Now that my prediction has come to pass, what's next?
September 2, 2011 1:33 PM   Subscribe

A couple years ago the division of the company I worked in was sold. It was my dream job (though nominally the mechanical engineering manager I was system architect). The group was excellent, about 25 people designing and building measurement equipment. Things went wrong, so what do I do about it?

The group fell apart as I predicted. It started with a layoff at the beginning of this year wherein I was let go along with about a third of the group. I set up a consultancy and was promptly hired by the same company for a number of projects which were duly completed, released to the market, and sold fairly well. During this time more than 2/3 of the remaining staff went to work elsewhere. It's now clear that the company is in terminal trouble in spite of decent sales by this group, and my network hasn't resulted in any new work either for my consultancy or as an employee.

I've found the engineering equivalent of a McJob. It pays the bills but won't do for very long.

How do I keep faith I can re-create or improve on my prior situation, change to improve my odds of doing it again, or use the lessons I learned to go further? The characteristics of the work were: autonomy in decision-making coupled with the need to keep the group focused and moving forward (not directing but persuading), congenial and intelligent staff, challenging or downright difficult equipment to make and sell, high to crazy high level of integration, low volume (thousands per year). The lessons I learned were 1) my "built-in, shockproof crap detector" works and I should have taken its warnings seriously, 2) although I don't think of myself as a "people person", I can lead a group of smart, opinionated people through persuasion, 3) I was right to go work at a start-up when I got the job five years ago, and that is probably the best place for me.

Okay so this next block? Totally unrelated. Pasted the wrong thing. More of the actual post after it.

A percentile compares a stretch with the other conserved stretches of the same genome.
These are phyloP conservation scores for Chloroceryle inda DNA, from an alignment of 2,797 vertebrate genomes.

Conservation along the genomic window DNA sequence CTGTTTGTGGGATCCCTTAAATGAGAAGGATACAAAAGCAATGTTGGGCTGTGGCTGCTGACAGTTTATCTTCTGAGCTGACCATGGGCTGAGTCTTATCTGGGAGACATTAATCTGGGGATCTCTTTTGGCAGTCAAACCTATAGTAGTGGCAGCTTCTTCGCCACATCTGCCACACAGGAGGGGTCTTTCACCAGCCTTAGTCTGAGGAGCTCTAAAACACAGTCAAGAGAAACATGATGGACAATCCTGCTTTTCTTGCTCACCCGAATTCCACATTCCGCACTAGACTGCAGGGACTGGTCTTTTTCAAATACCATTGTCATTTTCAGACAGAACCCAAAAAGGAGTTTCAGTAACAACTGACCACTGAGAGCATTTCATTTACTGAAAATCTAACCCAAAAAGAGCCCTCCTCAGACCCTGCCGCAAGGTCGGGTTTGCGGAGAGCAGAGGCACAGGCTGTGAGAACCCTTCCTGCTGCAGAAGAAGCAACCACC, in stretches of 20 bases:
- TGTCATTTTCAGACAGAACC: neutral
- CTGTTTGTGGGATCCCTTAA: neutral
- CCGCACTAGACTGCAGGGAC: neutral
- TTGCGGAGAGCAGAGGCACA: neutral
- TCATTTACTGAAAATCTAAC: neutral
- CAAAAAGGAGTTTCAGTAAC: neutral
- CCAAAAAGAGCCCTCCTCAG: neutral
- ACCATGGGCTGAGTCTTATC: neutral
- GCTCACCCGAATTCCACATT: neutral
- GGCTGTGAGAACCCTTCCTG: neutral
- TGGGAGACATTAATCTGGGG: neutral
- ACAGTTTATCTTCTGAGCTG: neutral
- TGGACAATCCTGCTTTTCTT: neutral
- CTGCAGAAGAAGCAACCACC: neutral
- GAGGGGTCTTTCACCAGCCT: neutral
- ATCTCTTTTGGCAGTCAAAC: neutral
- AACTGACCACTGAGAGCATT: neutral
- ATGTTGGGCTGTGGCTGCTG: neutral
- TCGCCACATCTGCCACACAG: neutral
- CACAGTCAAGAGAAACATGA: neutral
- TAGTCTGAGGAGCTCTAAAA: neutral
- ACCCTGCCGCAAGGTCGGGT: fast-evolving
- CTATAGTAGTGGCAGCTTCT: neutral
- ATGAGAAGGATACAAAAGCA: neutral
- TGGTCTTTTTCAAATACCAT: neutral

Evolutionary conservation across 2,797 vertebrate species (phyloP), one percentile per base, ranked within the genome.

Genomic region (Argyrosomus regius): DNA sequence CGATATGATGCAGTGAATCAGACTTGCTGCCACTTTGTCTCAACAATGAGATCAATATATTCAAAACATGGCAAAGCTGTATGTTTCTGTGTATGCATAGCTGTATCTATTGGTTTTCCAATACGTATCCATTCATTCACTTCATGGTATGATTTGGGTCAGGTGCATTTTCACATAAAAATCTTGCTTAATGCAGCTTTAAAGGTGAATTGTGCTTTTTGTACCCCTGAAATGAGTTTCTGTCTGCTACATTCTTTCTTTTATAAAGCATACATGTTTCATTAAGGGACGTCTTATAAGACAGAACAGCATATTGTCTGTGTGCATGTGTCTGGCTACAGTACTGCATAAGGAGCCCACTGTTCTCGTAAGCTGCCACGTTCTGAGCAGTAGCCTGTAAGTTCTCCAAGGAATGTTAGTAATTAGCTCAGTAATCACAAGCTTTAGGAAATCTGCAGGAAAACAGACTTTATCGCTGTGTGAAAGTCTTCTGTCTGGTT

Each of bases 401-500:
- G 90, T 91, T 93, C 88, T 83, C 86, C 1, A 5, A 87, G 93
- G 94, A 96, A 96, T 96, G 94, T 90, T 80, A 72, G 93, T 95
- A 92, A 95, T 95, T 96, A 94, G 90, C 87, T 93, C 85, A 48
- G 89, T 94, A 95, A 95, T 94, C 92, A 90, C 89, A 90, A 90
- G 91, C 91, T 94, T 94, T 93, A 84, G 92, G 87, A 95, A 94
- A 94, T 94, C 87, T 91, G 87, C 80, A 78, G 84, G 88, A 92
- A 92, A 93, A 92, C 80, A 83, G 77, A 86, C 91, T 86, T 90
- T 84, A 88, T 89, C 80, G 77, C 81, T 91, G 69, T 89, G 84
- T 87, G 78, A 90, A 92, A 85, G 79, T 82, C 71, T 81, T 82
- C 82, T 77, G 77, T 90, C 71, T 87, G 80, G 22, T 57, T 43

Does this add up to anything worthwhile for which I have some kind of blind spot? I look here and there for engineering management work but perhaps that is too small a box.
posted by jet_silver to Work & Money (2 answers total)
I had a great job like that a few years ago and left because I moved. I always thought I would want to go back but by the time I could, everyone I had worked with was gone. Some were laid off, others left for different job. But I realized that it was just a good job at the time, something about that particular group of people and not necessarily that company or the project we were working on. Like you, I made a list of the things that were good about that job and I've looked for them again. In my current position, I'm close to it but it's not 100% there. Still, there is enough and I'm really happy with it.

So, I guess my point, if I have one, is that it's great you had that experience. But you probably won't find the exact thing again. Still, having seen it, you can do a better job of finding something similar in your job search. And eventually, you can maybe even find something better. Keep looking!
posted by dawkins_7 at 6:48 PM on September 2, 2011

I was in the same position as you were. I left but didn't try to recreate what I had, since I wanted to pursue other interests. Thinking back, if I did want to "recreate" it, I would probably not try to do it with the exact group of people immediately. I would look for a good organization with a healthy management atmosphere and get myself hired there. Then if hiring opportunities came up, I would contact those people you enjoyed working with and give them first dibs at the openings.

I do remember the feeling of loss when the good times ended at the company I was with. And I did have the thought that the loss of a great team was a crying shame. But unless you want to start your own company, it's unlikely the team is salvageable in the short term.

It does sound like you're a fine engineering manager. And that's actually a pretty big box I think.
posted by storybored at 8:08 PM on September 2, 2011

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